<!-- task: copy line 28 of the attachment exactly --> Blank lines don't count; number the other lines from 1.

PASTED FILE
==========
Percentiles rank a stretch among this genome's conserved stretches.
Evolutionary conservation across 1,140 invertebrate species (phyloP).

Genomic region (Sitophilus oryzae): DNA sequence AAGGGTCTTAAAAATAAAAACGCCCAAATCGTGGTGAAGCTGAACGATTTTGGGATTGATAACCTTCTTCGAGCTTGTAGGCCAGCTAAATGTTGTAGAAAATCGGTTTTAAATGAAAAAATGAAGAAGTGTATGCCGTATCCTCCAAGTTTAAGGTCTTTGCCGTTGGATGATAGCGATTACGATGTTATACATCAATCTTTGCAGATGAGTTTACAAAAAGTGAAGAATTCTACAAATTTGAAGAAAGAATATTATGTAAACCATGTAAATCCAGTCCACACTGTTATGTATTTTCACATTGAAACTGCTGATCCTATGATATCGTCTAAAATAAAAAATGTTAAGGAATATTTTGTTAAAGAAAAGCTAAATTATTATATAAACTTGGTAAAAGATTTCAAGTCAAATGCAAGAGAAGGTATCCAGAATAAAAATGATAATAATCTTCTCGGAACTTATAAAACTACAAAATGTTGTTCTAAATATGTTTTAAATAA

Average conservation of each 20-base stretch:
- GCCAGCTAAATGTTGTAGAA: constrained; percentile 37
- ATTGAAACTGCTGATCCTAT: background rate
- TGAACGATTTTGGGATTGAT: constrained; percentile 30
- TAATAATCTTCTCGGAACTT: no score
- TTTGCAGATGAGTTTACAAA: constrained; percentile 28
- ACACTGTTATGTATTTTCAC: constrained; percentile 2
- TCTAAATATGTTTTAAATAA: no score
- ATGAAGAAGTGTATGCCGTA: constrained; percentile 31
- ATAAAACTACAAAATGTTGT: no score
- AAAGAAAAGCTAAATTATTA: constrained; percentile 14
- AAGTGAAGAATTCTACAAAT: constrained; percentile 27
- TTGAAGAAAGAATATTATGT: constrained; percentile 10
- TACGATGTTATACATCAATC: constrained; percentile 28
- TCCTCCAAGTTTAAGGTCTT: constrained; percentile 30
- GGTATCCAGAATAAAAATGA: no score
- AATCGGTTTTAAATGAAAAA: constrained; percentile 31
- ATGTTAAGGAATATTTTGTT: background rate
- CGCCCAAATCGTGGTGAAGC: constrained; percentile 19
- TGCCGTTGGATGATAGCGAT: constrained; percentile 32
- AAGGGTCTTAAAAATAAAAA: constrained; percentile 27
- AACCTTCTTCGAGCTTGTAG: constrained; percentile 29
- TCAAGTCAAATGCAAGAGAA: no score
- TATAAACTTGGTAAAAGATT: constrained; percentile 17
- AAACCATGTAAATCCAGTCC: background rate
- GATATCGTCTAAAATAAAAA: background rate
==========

- AAACCATGTAAATCCAGTCC: background rate